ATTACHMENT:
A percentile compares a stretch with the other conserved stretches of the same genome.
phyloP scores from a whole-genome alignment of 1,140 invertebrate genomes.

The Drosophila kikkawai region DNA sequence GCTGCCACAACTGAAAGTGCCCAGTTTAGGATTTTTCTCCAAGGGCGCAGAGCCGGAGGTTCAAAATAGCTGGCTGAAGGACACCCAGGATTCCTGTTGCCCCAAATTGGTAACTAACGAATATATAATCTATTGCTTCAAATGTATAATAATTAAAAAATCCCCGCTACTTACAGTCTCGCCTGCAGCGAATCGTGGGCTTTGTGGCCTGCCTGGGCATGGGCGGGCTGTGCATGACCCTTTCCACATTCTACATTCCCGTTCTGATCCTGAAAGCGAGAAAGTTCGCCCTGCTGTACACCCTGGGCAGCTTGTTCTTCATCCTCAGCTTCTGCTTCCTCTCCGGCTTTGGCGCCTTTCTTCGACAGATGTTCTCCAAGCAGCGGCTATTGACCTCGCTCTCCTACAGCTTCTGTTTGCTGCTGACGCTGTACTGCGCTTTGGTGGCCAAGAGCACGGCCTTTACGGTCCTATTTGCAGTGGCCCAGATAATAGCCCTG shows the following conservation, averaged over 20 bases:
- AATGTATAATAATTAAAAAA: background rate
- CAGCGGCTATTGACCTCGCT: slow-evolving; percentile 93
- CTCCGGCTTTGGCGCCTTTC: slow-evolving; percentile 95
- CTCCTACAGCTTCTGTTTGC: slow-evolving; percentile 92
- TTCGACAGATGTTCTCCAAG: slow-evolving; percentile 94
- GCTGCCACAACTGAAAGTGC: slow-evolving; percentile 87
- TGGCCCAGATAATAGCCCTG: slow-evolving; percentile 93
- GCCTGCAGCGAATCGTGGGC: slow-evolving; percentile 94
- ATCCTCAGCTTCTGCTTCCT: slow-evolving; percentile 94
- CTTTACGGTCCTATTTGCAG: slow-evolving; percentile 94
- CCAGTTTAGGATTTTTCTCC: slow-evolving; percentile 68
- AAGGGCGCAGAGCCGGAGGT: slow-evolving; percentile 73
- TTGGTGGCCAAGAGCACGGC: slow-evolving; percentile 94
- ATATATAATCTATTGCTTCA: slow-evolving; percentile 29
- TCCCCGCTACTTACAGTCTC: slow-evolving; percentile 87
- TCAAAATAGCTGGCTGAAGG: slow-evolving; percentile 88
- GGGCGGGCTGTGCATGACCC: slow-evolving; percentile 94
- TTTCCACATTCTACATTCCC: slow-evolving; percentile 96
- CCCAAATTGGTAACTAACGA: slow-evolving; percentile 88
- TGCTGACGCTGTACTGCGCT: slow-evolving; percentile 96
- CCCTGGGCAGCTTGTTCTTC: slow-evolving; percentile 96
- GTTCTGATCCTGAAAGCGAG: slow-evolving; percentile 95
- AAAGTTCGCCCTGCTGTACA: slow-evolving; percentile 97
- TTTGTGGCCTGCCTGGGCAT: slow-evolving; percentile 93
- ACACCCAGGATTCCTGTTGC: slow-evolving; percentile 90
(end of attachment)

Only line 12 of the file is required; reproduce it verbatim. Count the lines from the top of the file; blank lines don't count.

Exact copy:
- ATCCTCAGCTTCTGCTTCCT: slow-evolving; percentile 94